Bolt From The Black

Scientists are toying with the idea that lightning gets its spark from outer space

July 22, 2005|By Michael Stroh | Michael Stroh,Sun Staff

Gaze at the sky on a stormy summer night and consider this: The lightning bolts streaking from the clouds may actually have gotten their start in outer space.

That's one theory, anyway.

It turns out that more than 250 years after Benjamin Franklin lofted his kite, scientists are still struggling to understand the basic physics behind this dazzling -- and occasionally deadly -- electrical display. "We know more about how a star explodes across the universe than we do about how lightning works," says Joseph Dwyer, who studies the phenomenon at the Florida Institute of Technology.

One of the most fundamental mysteries is how a cloud spawns lightning in the first place. Scientists know that thunderclouds contain electric fields, most likely generated by colliding particles of ice. The problem is that instrument-studded balloons and aircraft dispatched over the decades have never found a field powerful enough to spark lightning. If storm clouds are too wimpy to touch off the bolts, what does? A growing number of researchers are wondering whether a provocative, 13-year-old Russian theory -- once written off as impossibly weird -- might clear up the conundrum.

The theory holds that highly energized particles bombarding the Earth from space provide the initial spark for lightning to form. These particles, known as cosmic rays, are essentially atomic debris from solar flares and ancient exploding stars scattered across the Milky Way.

"You wouldn't even imagine such a connection," says Thomas Marshall, a physicist at the University of Mississippi in Oxford who studies electrical fields in storm clouds. "I think we're making progress."

It's not to say that scientists haven't learned anything about lightning since Franklin first proved it was an electrical phenomenon.

They know, for example, that a bolt can cook the surrounding air to 50,000 degrees Fahrenheit, about five times hotter than the surface of the sun. This rapid heating is what produces the sound we hear as thunder. A lightning bolt, scientists say, is also potent enough to dislodge a 5-ton stone and has enough energy to keep a 100-watt bulb glowing for three months.

They also know it can kill. An average of 62 people die from lightning-related injuries in the United States each year, according to new research from scientists at the Centers for Disease Control and Prevention. In the study, which analyzed lightning injuries from 1995 to 2000, Florida and Texas recorded the highest number of deaths. In Maryland, lightning killed fewer than 10 people during the period, researchers found.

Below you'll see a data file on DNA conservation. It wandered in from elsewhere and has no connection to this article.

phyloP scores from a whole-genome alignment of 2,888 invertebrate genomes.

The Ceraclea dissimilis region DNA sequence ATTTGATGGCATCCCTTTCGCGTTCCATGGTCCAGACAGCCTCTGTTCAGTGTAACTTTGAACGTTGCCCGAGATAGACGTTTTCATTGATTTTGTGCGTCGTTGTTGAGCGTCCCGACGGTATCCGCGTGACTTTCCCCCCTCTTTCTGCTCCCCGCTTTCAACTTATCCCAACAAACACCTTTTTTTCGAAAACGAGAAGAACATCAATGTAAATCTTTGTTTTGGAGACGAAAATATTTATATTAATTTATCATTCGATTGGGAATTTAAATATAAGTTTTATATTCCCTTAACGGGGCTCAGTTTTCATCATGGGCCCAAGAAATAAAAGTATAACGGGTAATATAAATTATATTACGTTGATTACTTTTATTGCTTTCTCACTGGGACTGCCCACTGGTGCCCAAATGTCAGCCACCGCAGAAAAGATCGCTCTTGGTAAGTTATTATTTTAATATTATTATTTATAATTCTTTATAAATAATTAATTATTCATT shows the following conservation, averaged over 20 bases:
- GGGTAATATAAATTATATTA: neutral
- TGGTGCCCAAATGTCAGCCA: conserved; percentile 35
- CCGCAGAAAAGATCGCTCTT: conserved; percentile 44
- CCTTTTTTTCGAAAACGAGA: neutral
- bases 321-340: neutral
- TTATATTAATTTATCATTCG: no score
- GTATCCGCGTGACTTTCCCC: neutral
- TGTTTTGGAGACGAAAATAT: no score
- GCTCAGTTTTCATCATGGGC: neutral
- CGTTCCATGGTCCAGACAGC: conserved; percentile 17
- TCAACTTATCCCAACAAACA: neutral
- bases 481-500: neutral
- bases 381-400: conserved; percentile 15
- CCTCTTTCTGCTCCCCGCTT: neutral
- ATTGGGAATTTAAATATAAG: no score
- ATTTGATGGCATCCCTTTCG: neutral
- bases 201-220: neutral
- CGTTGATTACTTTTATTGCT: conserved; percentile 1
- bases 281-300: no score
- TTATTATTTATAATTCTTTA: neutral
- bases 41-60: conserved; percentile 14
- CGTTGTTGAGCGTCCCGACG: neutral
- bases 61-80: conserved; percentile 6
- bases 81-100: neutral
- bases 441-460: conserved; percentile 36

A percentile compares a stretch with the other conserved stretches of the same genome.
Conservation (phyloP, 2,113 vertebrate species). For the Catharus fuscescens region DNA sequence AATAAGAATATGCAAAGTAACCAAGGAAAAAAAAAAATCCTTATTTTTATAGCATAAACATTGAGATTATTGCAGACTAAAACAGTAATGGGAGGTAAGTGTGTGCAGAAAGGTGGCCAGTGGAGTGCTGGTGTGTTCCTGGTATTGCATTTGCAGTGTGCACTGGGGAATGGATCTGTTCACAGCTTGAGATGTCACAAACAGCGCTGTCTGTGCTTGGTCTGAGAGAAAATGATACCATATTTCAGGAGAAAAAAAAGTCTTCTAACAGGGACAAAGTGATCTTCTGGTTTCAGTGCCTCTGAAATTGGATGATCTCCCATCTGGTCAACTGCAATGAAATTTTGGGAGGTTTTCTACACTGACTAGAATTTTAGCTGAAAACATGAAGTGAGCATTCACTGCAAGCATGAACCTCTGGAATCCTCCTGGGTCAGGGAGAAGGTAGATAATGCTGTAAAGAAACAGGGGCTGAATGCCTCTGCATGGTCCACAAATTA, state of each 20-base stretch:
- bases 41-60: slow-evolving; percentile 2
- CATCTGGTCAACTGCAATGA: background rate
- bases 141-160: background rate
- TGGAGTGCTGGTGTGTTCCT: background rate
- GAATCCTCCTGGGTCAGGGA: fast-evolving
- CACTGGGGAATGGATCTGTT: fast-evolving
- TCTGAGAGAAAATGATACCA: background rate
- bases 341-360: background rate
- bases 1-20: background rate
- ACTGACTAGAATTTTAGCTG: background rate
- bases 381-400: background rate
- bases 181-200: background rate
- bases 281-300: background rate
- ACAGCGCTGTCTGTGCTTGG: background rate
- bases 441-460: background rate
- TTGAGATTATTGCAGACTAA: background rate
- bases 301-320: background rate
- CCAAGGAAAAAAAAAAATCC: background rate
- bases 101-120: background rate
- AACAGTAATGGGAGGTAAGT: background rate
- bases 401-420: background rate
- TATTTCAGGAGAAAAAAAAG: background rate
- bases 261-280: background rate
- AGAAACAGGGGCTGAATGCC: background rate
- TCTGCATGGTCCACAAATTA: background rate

Over the last century, high-speed cameras and other tools have allowed scientists to dissect the basic anatomy of a lightning strike. It begins with a "stepped leader," a negatively charged channel that emerges from the base of a thunderstorm and zigzags toward the positively charged Earth. The completed circuit triggers a surging upward "return stroke." Visible as a blistering flash, this is the first part of the process that most people see.

Some lightning strokes stop there. But often bolts known as "dart leaders" continue to ply the electrical channel forged by the original stepped leader. This back and forth registers on the human eye as a series of flickers that can last as long as a second.

The majority of lightning strokes travel from one part of a cumulonimbus thundercloud to another, producing a bright flash known as sheet lightning. Only about one-third of bolts jump from cloud to ground.

This helps explain why progress in studying the phenomenon has been so slow, says Martin Uman, a lightning researcher at the University of Florida who has written several textbooks on the subject. While lightning flashes somewhere on the planet an estimated 100 times each second, "you don't know when or where," he says.

So, like many physicists who want to study the phenomenon up close, Uman attempts to coax it from the sky.

He and other scientists spend the sticky Florida summers launching 3-foot rockets from a wooden tower erected on the sprawling grounds of a military base near Jacksonville -- a part of the country known as "lightning alley" because it generates so many strikes each year.

As the missiles scream into the sky, they unspool a gossamer-thin, Kevlar-coated copper wire. The wire serves as an electrical conduit. If conditions are right and researchers lucky, the wire will suddenly explode to life as it lures a bolt from the clouds. "If you're up close it sounds like a high-powered rifle," says Uman.

Researchers huddling inside a metal trailer a few dozen yards away videotape and measure the stroke. The trailer is fully grounded, but these so-called "triggered lightning" experiments still have the power to startle. "On the video you can often hear people scream," says Uman, who co-directs the International Center for Lightning Research and Testing, as the outdoor lightning lab is known.

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